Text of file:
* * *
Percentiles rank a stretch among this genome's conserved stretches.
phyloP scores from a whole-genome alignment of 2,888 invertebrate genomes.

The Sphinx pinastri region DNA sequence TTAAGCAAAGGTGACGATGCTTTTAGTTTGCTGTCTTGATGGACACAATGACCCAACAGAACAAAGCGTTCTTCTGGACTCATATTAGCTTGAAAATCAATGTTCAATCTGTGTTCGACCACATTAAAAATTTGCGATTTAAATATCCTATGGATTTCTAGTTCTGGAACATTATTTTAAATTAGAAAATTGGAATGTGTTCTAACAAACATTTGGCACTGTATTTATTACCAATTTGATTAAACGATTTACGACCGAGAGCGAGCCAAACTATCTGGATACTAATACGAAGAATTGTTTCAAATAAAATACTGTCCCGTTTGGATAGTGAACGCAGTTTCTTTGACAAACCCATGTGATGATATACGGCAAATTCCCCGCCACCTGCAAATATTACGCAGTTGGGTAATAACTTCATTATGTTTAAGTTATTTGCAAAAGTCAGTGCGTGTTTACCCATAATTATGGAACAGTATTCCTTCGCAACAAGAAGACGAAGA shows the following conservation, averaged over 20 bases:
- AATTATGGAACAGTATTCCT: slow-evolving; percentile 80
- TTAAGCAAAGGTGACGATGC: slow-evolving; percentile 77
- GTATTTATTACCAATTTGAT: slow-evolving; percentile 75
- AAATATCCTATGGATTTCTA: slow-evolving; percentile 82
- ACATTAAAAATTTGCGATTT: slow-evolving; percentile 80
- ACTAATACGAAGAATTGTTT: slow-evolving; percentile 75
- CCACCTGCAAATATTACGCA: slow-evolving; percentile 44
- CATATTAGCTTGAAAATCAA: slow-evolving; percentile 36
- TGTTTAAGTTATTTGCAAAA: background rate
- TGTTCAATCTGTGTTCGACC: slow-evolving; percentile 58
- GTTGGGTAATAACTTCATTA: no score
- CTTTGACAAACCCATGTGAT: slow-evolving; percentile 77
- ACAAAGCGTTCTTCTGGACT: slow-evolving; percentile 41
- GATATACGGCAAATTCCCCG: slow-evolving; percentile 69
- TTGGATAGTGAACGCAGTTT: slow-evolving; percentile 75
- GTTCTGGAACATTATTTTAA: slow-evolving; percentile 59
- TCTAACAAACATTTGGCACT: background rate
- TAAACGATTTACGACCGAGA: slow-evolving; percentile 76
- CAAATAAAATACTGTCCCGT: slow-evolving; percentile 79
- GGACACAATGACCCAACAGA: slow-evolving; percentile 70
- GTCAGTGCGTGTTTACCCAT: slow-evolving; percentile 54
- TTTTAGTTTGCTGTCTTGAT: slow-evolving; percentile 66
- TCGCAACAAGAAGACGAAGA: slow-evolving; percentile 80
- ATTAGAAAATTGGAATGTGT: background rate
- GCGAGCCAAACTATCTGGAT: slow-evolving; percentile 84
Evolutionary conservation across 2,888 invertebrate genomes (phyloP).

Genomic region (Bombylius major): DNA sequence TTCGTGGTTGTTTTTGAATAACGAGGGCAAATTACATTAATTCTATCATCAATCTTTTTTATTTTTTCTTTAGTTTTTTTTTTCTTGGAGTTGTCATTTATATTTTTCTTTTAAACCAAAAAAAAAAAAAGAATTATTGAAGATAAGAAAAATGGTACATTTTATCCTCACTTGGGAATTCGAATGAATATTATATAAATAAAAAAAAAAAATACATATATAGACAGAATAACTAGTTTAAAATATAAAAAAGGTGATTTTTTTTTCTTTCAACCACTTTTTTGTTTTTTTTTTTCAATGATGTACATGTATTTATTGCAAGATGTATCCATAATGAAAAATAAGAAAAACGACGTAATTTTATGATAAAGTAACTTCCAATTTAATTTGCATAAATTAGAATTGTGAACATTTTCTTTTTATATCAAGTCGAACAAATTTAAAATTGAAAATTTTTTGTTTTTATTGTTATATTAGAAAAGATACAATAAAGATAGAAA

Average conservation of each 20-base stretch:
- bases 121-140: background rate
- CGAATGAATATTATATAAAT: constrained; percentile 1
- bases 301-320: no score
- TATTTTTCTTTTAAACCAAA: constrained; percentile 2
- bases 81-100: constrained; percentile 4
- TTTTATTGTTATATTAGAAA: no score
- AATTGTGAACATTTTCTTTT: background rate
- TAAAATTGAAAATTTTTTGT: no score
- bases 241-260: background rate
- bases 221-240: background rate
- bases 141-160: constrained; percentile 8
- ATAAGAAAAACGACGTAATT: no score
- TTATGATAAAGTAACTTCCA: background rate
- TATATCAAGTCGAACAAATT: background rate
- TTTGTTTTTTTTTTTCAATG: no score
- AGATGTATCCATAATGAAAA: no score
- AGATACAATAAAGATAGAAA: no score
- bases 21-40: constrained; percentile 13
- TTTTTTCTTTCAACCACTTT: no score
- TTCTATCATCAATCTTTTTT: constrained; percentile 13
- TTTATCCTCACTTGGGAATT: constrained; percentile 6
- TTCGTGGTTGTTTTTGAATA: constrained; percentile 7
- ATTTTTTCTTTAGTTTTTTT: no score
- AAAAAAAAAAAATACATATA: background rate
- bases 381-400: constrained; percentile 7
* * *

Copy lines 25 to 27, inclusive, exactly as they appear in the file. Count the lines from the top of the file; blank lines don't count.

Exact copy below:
- TTTTAGTTTGCTGTCTTGAT: slow-evolving; percentile 66
- TCGCAACAAGAAGACGAAGA: slow-evolving; percentile 80
- ATTAGAAAATTGGAATGTGT: background rate